Climb to the fifth level

The reliability excellence model is founded on a simple principle.  It's a performance level that is difficult to achieve and even harder to sustain.

By R. Keith Mobley, contributing editor

Reliability excellence is the quality of sustained optimum performance from all plant and corporate functions. It’s an inherently desirable performance level, but is difficult to achieve and harder to sustain. Too many organizations seem trapped in a recurring cycle of high-visibility initiatives that yield positive results initially, followed by a drift backward to pre-initiative performance levels. Begun as something new and exciting, these initiatives gradually become less glamorous and yield to the constant pull of perceived acceptable norms. It’s from this environment that a model for achieving a sustainable level of peak performance evolved.

The reliability excellence model is founded on a simple principle: Excellence in the little things yields excellence in the big things. It’s not instant gratification. Rather, it’s a systematic process that first produces an environment conducive to optimum performance from every function and employee in the organization and accepts only the best from everyone. It implements business processes that provide the means for achieving best practices and prohibits deviation from them. Then, it adds methods to optimize and sustain world-class performance levels.

Founding principles
Excellence must be built on a foundation of good business ethics and practices. It instills a value system that governs every aspect of the day-to-day, as well as the long-term, performance of the plant or corporation. Its principles are based on both a vision and a set of values that determine how the company conducts itself. This vision and value approach has received widespread emphasis lately, but is too often implemented inappropriately through corporate fiat. To be of any sustaining value, it’s critical that this be a shared value system, something that each employee understands and believes in. People must come to work each day with a clear understanding of their roles and contributions to the organization.

Creating an environment of performance that has a clear, consistent vision and allows the employees to maximize job satisfaction provides the foundation on which excellence is built.

Work culture
The second level, work culture, establishes the working environment. It’s where the principles the vision and mission defined are transformed into the systems that permit effective and efficient execution of the work in compliance with founding principles. There are many aspects of an organization’s culture that have no direct effect on performance. However, there are three aspects that have a significant effect and must be addressed in this phase of implementation. These include: short-term versus long-term thinking, proactive versus reactive actions and interdepartmental partnerships.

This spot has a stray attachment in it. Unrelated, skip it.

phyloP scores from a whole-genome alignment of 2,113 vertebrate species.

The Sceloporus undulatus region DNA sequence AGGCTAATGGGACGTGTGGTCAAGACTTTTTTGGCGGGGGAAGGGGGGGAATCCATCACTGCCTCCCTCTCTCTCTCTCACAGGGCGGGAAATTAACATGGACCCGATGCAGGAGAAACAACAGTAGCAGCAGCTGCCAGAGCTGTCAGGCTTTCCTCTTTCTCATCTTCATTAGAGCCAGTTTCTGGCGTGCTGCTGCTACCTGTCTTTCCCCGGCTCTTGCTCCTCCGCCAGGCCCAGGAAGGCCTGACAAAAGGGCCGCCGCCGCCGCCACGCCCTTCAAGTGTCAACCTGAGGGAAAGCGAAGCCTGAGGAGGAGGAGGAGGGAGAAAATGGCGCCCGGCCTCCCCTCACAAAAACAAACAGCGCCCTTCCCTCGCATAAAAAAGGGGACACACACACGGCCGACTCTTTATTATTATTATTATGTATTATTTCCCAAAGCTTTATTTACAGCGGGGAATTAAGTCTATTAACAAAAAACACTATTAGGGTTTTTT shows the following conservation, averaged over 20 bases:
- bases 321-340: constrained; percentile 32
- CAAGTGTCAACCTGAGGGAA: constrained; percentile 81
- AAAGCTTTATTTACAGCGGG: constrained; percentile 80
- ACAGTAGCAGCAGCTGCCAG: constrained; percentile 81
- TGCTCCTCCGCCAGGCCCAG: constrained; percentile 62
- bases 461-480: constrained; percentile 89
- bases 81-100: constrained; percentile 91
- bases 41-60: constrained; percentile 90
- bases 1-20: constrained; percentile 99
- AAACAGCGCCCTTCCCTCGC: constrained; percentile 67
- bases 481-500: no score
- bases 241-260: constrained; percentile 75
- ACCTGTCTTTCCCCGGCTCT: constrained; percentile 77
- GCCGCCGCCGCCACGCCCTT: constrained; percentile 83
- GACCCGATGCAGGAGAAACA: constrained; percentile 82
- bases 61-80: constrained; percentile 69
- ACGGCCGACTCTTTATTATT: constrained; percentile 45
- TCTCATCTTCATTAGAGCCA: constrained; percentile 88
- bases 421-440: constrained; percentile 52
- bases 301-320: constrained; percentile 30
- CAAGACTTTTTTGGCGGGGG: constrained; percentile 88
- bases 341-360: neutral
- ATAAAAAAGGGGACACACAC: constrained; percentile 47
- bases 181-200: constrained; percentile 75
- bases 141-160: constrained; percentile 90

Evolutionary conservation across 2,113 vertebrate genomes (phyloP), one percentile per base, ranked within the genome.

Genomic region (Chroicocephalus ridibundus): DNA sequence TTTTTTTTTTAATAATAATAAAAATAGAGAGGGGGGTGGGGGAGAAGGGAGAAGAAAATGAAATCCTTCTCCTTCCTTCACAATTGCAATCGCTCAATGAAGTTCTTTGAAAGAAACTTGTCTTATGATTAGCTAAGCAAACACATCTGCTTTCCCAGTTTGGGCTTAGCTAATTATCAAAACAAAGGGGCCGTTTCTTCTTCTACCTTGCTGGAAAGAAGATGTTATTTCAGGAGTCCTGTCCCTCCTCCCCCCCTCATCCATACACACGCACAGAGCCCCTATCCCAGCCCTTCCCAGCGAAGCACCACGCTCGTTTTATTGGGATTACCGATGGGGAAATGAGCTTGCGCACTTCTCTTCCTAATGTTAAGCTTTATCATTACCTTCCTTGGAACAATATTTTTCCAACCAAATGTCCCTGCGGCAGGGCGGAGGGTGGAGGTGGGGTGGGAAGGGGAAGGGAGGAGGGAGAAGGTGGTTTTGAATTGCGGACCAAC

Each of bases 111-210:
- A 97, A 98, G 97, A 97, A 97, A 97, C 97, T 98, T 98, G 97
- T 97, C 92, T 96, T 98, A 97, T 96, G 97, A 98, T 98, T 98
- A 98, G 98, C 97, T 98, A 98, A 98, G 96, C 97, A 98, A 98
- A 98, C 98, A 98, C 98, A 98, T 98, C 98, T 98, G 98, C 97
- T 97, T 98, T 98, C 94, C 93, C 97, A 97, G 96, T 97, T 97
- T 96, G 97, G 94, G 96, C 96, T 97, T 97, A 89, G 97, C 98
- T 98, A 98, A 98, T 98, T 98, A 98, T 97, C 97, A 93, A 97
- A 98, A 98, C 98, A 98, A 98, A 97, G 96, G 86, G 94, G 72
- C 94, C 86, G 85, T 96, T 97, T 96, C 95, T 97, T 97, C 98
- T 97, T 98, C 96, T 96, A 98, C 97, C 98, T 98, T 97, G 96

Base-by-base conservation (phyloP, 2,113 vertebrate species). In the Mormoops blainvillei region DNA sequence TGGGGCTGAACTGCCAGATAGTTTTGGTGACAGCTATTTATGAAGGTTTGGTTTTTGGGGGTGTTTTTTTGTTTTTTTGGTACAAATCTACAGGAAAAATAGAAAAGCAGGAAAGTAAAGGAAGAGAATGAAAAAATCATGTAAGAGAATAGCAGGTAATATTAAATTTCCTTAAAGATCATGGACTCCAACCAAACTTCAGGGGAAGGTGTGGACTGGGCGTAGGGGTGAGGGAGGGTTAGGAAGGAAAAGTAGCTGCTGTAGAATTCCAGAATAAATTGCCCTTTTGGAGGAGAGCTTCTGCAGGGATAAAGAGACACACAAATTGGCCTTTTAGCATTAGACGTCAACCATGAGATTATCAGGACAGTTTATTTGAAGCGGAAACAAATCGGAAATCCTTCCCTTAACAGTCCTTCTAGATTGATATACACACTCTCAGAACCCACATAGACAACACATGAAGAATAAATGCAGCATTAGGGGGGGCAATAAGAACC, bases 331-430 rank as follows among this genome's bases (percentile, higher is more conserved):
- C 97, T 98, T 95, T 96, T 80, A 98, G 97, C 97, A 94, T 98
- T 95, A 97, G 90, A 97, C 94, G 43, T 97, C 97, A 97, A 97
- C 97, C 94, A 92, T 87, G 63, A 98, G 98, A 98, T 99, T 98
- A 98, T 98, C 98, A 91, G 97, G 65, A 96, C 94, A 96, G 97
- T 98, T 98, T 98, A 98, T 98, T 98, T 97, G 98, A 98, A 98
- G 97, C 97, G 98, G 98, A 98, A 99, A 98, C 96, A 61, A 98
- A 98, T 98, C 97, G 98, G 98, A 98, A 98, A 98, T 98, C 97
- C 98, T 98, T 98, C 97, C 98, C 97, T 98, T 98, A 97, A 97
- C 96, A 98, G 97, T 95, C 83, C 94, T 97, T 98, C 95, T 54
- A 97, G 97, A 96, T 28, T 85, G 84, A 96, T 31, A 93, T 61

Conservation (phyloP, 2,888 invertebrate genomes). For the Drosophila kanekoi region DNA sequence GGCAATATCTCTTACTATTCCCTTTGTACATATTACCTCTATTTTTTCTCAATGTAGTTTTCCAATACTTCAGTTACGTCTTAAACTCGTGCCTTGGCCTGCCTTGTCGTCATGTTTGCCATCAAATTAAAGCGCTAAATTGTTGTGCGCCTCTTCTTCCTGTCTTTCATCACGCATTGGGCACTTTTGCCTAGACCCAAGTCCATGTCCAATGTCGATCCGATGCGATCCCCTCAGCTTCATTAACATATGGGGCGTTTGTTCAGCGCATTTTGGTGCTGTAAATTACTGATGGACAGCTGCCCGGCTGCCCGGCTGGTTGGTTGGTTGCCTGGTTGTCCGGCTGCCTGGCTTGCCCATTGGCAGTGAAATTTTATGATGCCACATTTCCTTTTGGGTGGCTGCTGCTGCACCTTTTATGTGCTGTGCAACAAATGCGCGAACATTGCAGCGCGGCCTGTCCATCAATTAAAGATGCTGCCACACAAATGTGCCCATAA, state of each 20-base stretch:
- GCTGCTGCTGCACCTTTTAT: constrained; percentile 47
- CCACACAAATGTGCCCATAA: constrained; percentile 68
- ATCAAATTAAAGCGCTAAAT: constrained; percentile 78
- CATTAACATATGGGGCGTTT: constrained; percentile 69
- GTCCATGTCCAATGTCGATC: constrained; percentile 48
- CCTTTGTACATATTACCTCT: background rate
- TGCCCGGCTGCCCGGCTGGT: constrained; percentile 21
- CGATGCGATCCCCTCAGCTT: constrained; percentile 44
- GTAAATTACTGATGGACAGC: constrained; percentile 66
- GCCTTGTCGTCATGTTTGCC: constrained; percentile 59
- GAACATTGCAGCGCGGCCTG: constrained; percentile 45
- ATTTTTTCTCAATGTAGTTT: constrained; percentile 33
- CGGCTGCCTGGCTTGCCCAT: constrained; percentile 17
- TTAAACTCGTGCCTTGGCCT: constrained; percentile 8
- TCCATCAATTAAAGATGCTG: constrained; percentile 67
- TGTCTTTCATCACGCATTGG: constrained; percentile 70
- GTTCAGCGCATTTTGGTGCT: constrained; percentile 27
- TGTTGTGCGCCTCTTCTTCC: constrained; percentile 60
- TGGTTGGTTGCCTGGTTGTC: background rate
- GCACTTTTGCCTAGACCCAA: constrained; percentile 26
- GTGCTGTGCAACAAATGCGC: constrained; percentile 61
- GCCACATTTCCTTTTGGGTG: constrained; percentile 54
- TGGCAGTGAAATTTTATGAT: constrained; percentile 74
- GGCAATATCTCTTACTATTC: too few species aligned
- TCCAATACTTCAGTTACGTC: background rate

Excellence doesn’t occur randomly; it must be defined, planned and pursued. Short-term thinking precludes planning and prevents the future from being developed effectively. When the total focus is on today’s problems, little positive attention can be paid to preparing for tomorrow’s challenges. This makes long-term thinking -- focusing on tomorrow’s challenges -- a critical component of excellence.

It’s impossible to achieve excellence in a reactive environment. The management behaviors that prompt the question, “How quickly can it be repaired?” must be replaced by a proactive mind-set that asks, “Why did this failure occur and what can we do to prevent recurrence?”

It’s not uncommon to have a committed and aligned organization struggle for lack of coordination and cooperation among interdependent functional groups. An environment of compartmentalized information and ill-defined customer-supplier roles produces what is known as unintended adversaries, or groups that work unnecessarily at cross-purposes. Each department and work group must clearly understand the effect that its actions may have on every other work group, as well as the organization as a whole.

Work processes
Organizations have processes that determine how work will be executed. These processes inherently reflect the culture (Level 2). Therefore, it’s imperative that the preceding level is completed fully and effectively before implementing the processes that will determine how work is to be executed.

Work processes should make the mechanics of running the organization a well-defined, disciplined and effective process that provides the proper balance between structure and flexibility.

Work practices
The forth level builds on the work processes, addressing the effectiveness and efficiency of how work is to be accomplished. Effective supervision, skills training, facilities, tools and technologies fall into this level of the model.

An integral part of this implementation level is the inclusion of specific methods that ensure adherence, and if necessary, enforcement, to the principles, culture and work processes established in the preceding levels.

Continuous improvement
If the preceding steps have been implemented successfully and adopted universally by the entire workforce, the final level is a paradoxical combination of sustainability and continuous improvement. Sustainability implies standardization and repeatability, whereas continuous improvement implies change. This paradox can be avoided when employees realize that excellence is not a static standard. The bar is always being raised, therefore sustained peak performance requires continuous improvement. Truly successful companies are never satisfied with status quo and constantly strive to improve. That is the meaning of reliability excellence.

Contributing Editor R. Keith Mobley, CMRP, is principal consultant at Life Cycle Engineering in Charleston, S.C. E-mail him at kmobley@LCE.com.

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